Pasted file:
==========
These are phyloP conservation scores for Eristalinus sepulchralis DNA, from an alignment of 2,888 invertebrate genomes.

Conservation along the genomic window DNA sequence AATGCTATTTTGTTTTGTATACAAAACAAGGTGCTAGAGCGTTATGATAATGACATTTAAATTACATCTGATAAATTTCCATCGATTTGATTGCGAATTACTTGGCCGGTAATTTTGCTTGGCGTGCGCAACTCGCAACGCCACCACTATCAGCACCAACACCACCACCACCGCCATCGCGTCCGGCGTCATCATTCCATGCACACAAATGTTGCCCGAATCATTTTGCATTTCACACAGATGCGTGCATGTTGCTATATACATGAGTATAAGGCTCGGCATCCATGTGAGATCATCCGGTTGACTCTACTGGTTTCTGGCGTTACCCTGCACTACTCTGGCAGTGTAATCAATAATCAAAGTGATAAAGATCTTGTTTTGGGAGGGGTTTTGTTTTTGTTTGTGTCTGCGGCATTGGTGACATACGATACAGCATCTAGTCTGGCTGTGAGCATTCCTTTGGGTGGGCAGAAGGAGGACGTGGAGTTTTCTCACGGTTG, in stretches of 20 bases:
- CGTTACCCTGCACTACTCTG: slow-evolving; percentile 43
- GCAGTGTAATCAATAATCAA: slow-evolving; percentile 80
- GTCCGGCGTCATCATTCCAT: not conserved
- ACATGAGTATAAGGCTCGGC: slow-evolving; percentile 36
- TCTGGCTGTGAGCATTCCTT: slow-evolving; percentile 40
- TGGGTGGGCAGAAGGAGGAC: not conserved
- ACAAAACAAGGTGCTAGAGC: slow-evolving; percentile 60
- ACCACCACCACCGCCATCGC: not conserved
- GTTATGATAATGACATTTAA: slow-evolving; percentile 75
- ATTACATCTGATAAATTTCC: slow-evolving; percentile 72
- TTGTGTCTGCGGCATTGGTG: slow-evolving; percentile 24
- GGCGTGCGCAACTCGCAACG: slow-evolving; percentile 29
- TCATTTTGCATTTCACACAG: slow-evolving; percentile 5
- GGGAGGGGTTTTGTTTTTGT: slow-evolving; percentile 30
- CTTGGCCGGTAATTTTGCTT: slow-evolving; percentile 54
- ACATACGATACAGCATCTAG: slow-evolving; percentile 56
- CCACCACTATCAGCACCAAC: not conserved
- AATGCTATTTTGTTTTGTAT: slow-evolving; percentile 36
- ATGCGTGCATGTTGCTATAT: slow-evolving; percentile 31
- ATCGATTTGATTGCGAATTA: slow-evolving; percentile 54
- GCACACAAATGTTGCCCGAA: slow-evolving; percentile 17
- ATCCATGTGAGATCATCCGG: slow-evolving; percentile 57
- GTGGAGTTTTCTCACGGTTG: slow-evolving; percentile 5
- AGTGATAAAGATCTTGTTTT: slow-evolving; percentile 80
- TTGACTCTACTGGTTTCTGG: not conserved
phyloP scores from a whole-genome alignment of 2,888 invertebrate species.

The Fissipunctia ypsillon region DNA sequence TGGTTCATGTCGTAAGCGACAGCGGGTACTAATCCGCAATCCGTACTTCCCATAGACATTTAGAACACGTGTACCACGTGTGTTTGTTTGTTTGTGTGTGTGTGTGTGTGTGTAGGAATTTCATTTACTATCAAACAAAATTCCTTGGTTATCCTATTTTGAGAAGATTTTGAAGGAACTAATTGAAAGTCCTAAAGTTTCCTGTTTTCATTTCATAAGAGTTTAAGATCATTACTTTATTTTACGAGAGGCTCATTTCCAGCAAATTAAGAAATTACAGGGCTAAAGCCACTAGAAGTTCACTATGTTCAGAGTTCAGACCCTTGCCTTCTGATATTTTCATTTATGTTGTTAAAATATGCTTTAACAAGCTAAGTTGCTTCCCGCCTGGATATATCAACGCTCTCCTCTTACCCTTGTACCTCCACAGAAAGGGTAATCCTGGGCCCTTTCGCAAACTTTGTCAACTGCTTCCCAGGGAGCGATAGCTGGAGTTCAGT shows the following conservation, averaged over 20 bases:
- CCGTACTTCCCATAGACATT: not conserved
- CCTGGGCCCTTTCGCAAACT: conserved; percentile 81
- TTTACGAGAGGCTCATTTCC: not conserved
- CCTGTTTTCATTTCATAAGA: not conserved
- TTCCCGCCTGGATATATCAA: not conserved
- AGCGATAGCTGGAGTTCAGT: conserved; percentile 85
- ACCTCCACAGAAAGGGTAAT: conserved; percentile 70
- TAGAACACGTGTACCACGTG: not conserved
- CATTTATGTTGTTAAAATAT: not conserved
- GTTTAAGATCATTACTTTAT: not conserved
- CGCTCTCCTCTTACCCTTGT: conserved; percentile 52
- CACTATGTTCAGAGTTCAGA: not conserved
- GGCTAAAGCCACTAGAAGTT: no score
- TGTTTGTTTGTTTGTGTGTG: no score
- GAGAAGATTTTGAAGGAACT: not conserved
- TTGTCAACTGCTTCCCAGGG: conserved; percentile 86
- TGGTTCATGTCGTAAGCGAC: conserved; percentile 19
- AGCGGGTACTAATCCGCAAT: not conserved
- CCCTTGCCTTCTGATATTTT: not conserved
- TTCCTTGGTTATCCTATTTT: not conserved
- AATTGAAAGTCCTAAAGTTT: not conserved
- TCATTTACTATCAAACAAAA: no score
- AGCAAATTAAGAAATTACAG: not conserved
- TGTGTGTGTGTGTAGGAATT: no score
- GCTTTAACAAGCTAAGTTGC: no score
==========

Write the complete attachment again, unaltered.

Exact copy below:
These are phyloP conservation scores for Eristalinus sepulchralis DNA, from an alignment of 2,888 invertebrate genomes.

Conservation along the genomic window DNA sequence AATGCTATTTTGTTTTGTATACAAAACAAGGTGCTAGAGCGTTATGATAATGACATTTAAATTACATCTGATAAATTTCCATCGATTTGATTGCGAATTACTTGGCCGGTAATTTTGCTTGGCGTGCGCAACTCGCAACGCCACCACTATCAGCACCAACACCACCACCACCGCCATCGCGTCCGGCGTCATCATTCCATGCACACAAATGTTGCCCGAATCATTTTGCATTTCACACAGATGCGTGCATGTTGCTATATACATGAGTATAAGGCTCGGCATCCATGTGAGATCATCCGGTTGACTCTACTGGTTTCTGGCGTTACCCTGCACTACTCTGGCAGTGTAATCAATAATCAAAGTGATAAAGATCTTGTTTTGGGAGGGGTTTTGTTTTTGTTTGTGTCTGCGGCATTGGTGACATACGATACAGCATCTAGTCTGGCTGTGAGCATTCCTTTGGGTGGGCAGAAGGAGGACGTGGAGTTTTCTCACGGTTG, in stretches of 20 bases:
- CGTTACCCTGCACTACTCTG: slow-evolving; percentile 43
- GCAGTGTAATCAATAATCAA: slow-evolving; percentile 80
- GTCCGGCGTCATCATTCCAT: not conserved
- ACATGAGTATAAGGCTCGGC: slow-evolving; percentile 36
- TCTGGCTGTGAGCATTCCTT: slow-evolving; percentile 40
- TGGGTGGGCAGAAGGAGGAC: not conserved
- ACAAAACAAGGTGCTAGAGC: slow-evolving; percentile 60
- ACCACCACCACCGCCATCGC: not conserved
- GTTATGATAATGACATTTAA: slow-evolving; percentile 75
- ATTACATCTGATAAATTTCC: slow-evolving; percentile 72
- TTGTGTCTGCGGCATTGGTG: slow-evolving; percentile 24
- GGCGTGCGCAACTCGCAACG: slow-evolving; percentile 29
- TCATTTTGCATTTCACACAG: slow-evolving; percentile 5
- GGGAGGGGTTTTGTTTTTGT: slow-evolving; percentile 30
- CTTGGCCGGTAATTTTGCTT: slow-evolving; percentile 54
- ACATACGATACAGCATCTAG: slow-evolving; percentile 56
- CCACCACTATCAGCACCAAC: not conserved
- AATGCTATTTTGTTTTGTAT: slow-evolving; percentile 36
- ATGCGTGCATGTTGCTATAT: slow-evolving; percentile 31
- ATCGATTTGATTGCGAATTA: slow-evolving; percentile 54
- GCACACAAATGTTGCCCGAA: slow-evolving; percentile 17
- ATCCATGTGAGATCATCCGG: slow-evolving; percentile 57
- GTGGAGTTTTCTCACGGTTG: slow-evolving; percentile 5
- AGTGATAAAGATCTTGTTTT: slow-evolving; percentile 80
- TTGACTCTACTGGTTTCTGG: not conserved
phyloP scores from a whole-genome alignment of 2,888 invertebrate species.

The Fissipunctia ypsillon region DNA sequence TGGTTCATGTCGTAAGCGACAGCGGGTACTAATCCGCAATCCGTACTTCCCATAGACATTTAGAACACGTGTACCACGTGTGTTTGTTTGTTTGTGTGTGTGTGTGTGTGTGTAGGAATTTCATTTACTATCAAACAAAATTCCTTGGTTATCCTATTTTGAGAAGATTTTGAAGGAACTAATTGAAAGTCCTAAAGTTTCCTGTTTTCATTTCATAAGAGTTTAAGATCATTACTTTATTTTACGAGAGGCTCATTTCCAGCAAATTAAGAAATTACAGGGCTAAAGCCACTAGAAGTTCACTATGTTCAGAGTTCAGACCCTTGCCTTCTGATATTTTCATTTATGTTGTTAAAATATGCTTTAACAAGCTAAGTTGCTTCCCGCCTGGATATATCAACGCTCTCCTCTTACCCTTGTACCTCCACAGAAAGGGTAATCCTGGGCCCTTTCGCAAACTTTGTCAACTGCTTCCCAGGGAGCGATAGCTGGAGTTCAGT shows the following conservation, averaged over 20 bases:
- CCGTACTTCCCATAGACATT: not conserved
- CCTGGGCCCTTTCGCAAACT: conserved; percentile 81
- TTTACGAGAGGCTCATTTCC: not conserved
- CCTGTTTTCATTTCATAAGA: not conserved
- TTCCCGCCTGGATATATCAA: not conserved
- AGCGATAGCTGGAGTTCAGT: conserved; percentile 85
- ACCTCCACAGAAAGGGTAAT: conserved; percentile 70
- TAGAACACGTGTACCACGTG: not conserved
- CATTTATGTTGTTAAAATAT: not conserved
- GTTTAAGATCATTACTTTAT: not conserved
- CGCTCTCCTCTTACCCTTGT: conserved; percentile 52
- CACTATGTTCAGAGTTCAGA: not conserved
- GGCTAAAGCCACTAGAAGTT: no score
- TGTTTGTTTGTTTGTGTGTG: no score
- GAGAAGATTTTGAAGGAACT: not conserved
- TTGTCAACTGCTTCCCAGGG: conserved; percentile 86
- TGGTTCATGTCGTAAGCGAC: conserved; percentile 19
- AGCGGGTACTAATCCGCAAT: not conserved
- CCCTTGCCTTCTGATATTTT: not conserved
- TTCCTTGGTTATCCTATTTT: not conserved
- AATTGAAAGTCCTAAAGTTT: not conserved
- TCATTTACTATCAAACAAAA: no score
- AGCAAATTAAGAAATTACAG: not conserved
- TGTGTGTGTGTGTAGGAATT: no score
- GCTTTAACAAGCTAAGTTGC: no score